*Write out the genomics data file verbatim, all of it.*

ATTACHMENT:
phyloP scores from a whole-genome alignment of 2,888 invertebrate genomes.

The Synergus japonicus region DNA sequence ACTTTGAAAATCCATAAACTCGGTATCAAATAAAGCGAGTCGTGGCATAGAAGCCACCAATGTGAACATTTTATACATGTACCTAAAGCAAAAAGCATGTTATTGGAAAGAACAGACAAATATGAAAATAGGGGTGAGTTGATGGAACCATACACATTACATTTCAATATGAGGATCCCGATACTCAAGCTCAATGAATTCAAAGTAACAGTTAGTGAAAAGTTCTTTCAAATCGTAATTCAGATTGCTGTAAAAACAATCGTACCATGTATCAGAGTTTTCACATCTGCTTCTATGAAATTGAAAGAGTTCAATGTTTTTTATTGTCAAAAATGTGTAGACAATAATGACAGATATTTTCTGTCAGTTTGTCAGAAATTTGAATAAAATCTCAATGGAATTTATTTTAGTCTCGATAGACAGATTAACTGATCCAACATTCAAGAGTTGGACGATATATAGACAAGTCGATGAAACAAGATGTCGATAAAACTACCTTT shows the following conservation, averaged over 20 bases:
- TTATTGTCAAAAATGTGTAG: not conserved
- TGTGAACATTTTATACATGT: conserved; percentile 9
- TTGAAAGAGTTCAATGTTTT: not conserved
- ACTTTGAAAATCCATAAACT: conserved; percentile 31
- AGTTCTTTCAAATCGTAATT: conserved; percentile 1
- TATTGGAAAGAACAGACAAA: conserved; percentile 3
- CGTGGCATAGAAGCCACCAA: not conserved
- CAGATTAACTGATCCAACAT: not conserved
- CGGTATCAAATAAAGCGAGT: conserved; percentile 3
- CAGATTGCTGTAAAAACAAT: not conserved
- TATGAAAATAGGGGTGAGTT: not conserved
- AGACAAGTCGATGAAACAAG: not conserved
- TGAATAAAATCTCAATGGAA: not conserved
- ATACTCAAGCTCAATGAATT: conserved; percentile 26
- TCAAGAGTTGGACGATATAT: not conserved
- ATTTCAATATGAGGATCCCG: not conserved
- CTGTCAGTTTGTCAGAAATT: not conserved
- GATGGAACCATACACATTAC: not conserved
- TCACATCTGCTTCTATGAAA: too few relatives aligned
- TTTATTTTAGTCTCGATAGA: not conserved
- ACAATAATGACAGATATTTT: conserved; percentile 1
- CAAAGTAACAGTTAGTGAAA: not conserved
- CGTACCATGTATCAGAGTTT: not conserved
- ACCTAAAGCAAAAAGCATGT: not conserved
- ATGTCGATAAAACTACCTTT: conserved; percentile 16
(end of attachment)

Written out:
phyloP scores from a whole-genome alignment of 2,888 invertebrate genomes.

The Synergus japonicus region DNA sequence ACTTTGAAAATCCATAAACTCGGTATCAAATAAAGCGAGTCGTGGCATAGAAGCCACCAATGTGAACATTTTATACATGTACCTAAAGCAAAAAGCATGTTATTGGAAAGAACAGACAAATATGAAAATAGGGGTGAGTTGATGGAACCATACACATTACATTTCAATATGAGGATCCCGATACTCAAGCTCAATGAATTCAAAGTAACAGTTAGTGAAAAGTTCTTTCAAATCGTAATTCAGATTGCTGTAAAAACAATCGTACCATGTATCAGAGTTTTCACATCTGCTTCTATGAAATTGAAAGAGTTCAATGTTTTTTATTGTCAAAAATGTGTAGACAATAATGACAGATATTTTCTGTCAGTTTGTCAGAAATTTGAATAAAATCTCAATGGAATTTATTTTAGTCTCGATAGACAGATTAACTGATCCAACATTCAAGAGTTGGACGATATATAGACAAGTCGATGAAACAAGATGTCGATAAAACTACCTTT shows the following conservation, averaged over 20 bases:
- TTATTGTCAAAAATGTGTAG: not conserved
- TGTGAACATTTTATACATGT: conserved; percentile 9
- TTGAAAGAGTTCAATGTTTT: not conserved
- ACTTTGAAAATCCATAAACT: conserved; percentile 31
- AGTTCTTTCAAATCGTAATT: conserved; percentile 1
- TATTGGAAAGAACAGACAAA: conserved; percentile 3
- CGTGGCATAGAAGCCACCAA: not conserved
- CAGATTAACTGATCCAACAT: not conserved
- CGGTATCAAATAAAGCGAGT: conserved; percentile 3
- CAGATTGCTGTAAAAACAAT: not conserved
- TATGAAAATAGGGGTGAGTT: not conserved
- AGACAAGTCGATGAAACAAG: not conserved
- TGAATAAAATCTCAATGGAA: not conserved
- ATACTCAAGCTCAATGAATT: conserved; percentile 26
- TCAAGAGTTGGACGATATAT: not conserved
- ATTTCAATATGAGGATCCCG: not conserved
- CTGTCAGTTTGTCAGAAATT: not conserved
- GATGGAACCATACACATTAC: not conserved
- TCACATCTGCTTCTATGAAA: too few relatives aligned
- TTTATTTTAGTCTCGATAGA: not conserved
- ACAATAATGACAGATATTTT: conserved; percentile 1
- CAAAGTAACAGTTAGTGAAA: not conserved
- CGTACCATGTATCAGAGTTT: not conserved
- ACCTAAAGCAAAAAGCATGT: not conserved
- ATGTCGATAAAACTACCTTT: conserved; percentile 16